One of the key predictors of college success is whether a student takes algebra II in high school. Yet, a new survey by the U.S. Department of Education’s Office for Civil Rights found that 3,000 high schools serving nearly 500,000 students don’t even offer algebra II.
“Without algebra II, you probably don’t go to college,” said Patte Barth, director of the National School Boards Association’s Center for Public Education, in a conference call last week.
“If you do go, you are probably going to end up in remediation. Without algebra II, you don’t become an auto mechanic. Without it, you don’t get into one of the growing service jobs in growing fields like communications,” she said.
The new U.S. DOE report, based on the Civil Rights Data Collection 2009-10 sample from more than 72,000 schools that encompass about 85 percent of the nation’s students, paints an unsettling picture of an education system in which poor and minority students are often on the losing end of discipline, achievement and resources.
“Instead of creating equal opportunities for all of our students to thrive, too many schools are still stuck in an educational caste system,” said Wade Henderson, CEO of the Leadership Conference on Civil and Human Rights.
Among the findings of the federal study garnering the most attention:
•Only 29 percent of high-minority high schools offered calculus, compared to 55 percent of schools with the lowest African-American and Hispanic enrollment.
•Black students, particularly males, are more likely to be suspended or expelled from school than their peers. African-American students make up 18 percent of the students in the survey sample, but 35 percent of the students suspended and 39 percent of the students expelled.
•Although blacks and Hispanics constitute 44 percent of the students in the survey, they make up only 26 percent of students in gifted-and-talented programs.
•More than half of all fourth-graders held back in 2010 were African-American. Overall, black students were nearly three times as likely as white students to be retained, while Hispanic students were twice as likely.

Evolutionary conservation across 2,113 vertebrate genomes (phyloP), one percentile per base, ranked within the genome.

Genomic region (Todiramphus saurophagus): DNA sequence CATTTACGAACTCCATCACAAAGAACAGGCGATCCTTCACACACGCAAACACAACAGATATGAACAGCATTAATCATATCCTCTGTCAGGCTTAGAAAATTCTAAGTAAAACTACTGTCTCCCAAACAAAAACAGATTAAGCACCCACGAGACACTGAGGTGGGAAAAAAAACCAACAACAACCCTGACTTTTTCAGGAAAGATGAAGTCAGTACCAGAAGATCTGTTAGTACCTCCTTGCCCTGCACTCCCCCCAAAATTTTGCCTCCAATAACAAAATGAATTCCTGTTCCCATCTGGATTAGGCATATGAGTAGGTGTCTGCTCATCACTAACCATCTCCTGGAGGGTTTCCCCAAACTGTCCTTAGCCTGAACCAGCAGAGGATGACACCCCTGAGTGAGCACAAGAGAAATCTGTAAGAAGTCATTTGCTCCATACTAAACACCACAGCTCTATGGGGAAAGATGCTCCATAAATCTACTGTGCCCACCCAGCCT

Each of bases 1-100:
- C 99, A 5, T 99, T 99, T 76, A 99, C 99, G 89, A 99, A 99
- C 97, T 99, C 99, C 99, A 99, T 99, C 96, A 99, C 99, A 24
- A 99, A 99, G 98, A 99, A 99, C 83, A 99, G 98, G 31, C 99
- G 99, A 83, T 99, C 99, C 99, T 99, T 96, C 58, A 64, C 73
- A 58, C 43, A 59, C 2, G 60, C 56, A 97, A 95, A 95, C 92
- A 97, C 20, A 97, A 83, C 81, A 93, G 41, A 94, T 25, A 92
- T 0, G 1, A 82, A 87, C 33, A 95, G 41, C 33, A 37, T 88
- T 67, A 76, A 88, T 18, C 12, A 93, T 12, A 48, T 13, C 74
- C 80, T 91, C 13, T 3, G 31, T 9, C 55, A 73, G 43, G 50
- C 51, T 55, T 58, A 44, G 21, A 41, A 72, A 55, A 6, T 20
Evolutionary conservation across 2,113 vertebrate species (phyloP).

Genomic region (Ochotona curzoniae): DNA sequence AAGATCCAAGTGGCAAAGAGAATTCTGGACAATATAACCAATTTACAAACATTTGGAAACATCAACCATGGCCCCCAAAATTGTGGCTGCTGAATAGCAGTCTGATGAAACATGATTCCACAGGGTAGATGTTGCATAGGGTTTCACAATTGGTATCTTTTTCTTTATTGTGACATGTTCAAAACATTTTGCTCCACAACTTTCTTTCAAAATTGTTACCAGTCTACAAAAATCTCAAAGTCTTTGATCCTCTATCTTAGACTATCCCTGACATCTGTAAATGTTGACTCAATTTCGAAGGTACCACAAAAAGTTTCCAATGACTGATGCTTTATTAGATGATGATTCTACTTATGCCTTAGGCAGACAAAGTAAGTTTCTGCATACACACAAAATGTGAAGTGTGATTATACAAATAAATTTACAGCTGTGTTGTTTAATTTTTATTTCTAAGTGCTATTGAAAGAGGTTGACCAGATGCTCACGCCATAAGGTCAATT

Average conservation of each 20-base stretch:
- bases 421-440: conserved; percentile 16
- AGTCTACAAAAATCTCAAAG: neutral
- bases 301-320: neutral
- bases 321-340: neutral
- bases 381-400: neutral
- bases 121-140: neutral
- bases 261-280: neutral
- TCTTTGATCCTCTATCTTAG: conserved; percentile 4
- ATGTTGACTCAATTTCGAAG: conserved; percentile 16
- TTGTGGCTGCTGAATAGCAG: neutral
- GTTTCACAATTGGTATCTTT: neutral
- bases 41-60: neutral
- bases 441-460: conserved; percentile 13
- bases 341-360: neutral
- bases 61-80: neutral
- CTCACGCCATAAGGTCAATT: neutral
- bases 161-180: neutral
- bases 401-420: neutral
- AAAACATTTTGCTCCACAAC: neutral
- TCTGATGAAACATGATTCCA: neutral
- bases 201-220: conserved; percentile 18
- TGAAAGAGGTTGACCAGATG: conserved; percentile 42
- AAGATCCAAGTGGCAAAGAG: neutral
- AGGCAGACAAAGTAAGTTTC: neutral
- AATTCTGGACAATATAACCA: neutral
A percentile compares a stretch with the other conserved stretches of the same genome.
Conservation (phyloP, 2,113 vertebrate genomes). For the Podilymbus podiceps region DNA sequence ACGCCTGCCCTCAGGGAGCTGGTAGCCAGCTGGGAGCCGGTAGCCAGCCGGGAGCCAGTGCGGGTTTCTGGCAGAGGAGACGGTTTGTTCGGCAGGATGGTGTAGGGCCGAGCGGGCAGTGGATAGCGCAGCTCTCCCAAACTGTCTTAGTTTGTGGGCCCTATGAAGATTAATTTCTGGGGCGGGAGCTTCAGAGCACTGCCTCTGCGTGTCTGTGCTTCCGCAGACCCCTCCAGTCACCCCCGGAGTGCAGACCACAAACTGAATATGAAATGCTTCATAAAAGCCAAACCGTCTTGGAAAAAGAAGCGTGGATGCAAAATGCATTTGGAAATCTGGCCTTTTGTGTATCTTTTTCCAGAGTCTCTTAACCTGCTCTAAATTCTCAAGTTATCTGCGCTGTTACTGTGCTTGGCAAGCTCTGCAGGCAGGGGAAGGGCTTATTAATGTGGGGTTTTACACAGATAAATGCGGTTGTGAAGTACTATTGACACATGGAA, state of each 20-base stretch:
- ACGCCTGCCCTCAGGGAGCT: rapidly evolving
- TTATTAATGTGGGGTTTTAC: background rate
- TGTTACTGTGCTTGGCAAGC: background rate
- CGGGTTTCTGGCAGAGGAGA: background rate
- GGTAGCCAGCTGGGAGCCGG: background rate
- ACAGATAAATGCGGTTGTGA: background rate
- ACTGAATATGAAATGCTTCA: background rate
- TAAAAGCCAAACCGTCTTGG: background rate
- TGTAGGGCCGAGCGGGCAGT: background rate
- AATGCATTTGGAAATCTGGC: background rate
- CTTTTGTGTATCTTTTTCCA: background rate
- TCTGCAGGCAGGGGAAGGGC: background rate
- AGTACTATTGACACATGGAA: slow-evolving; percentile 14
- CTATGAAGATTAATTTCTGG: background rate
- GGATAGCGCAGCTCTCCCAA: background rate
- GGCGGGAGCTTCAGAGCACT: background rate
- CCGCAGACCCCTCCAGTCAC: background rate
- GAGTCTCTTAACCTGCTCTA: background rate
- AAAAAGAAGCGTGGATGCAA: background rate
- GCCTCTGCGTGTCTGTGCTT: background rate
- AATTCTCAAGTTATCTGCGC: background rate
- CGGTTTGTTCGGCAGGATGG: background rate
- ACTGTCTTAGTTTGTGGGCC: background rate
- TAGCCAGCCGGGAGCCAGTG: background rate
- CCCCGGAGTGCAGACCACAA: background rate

•Teachers in high-minority schools were paid $2,251 less per year than their colleagues in other schools.
•Fifteen percent of teachers in schools with the highest black and Hispanic enrollment had taught two years or fewer, compared with 8 percent of teachers in schools with the lowest minority enrollments.
“This report speaks urgently of the need to address the chronic suspension of minorities, the growing resource gap between wealthy and poor school districts, the failed policy of closing public schools and destabilizing neighborhoods, the use of law enforcement as an extension of school discipline, and the inexcusable fact that children of color are routinely shut out of opportunities for gifted-and-talented and college-readiness programs,” said American Federation of Teachers President Randi Weingarten.
Those opportunities must begin with ensuring that all students have access to the courses necessary for the higher wage jobs. Students can’t learn if they lack the opportunity to do so.
Nationwide, a third of first-year college students require remediation, typically in math. And remediation maps directly to the intensity of the courses that students took in high school, or, as Barth of the National School Boards Association noted, “More significantly, it maps to the courses they did not take.”
In some schools, students can’t take the courses because they aren’t offered. For example, a third of high schools in the United States don’t offer advanced placement courses. And while 77 percent of white students attend high schools that offer trigonometry, only 67 percent of black students and 60 percent of Hispanic students do.
“The simple fact of taking a math class beyond algebra II [such as trig or precalculus] doubles the chances of getting a B.A. The simple fact of taking an AP class doubles a student’s chances of graduating from college,” said Barth, whose group just released its own new study, “Is High School Tough Enough?”
The argument that tougher high school courses should be limited to the college-prep track ignores the fact that even blue-collar jobs now demand higher-order reading and math skills.
It’s long been realized that U.S. schools suffer an achievement gap, but the federal data now help us understand there’s also an opportunity gap in some schools.
–From Maureen Downey for the AJC Get Schooled blog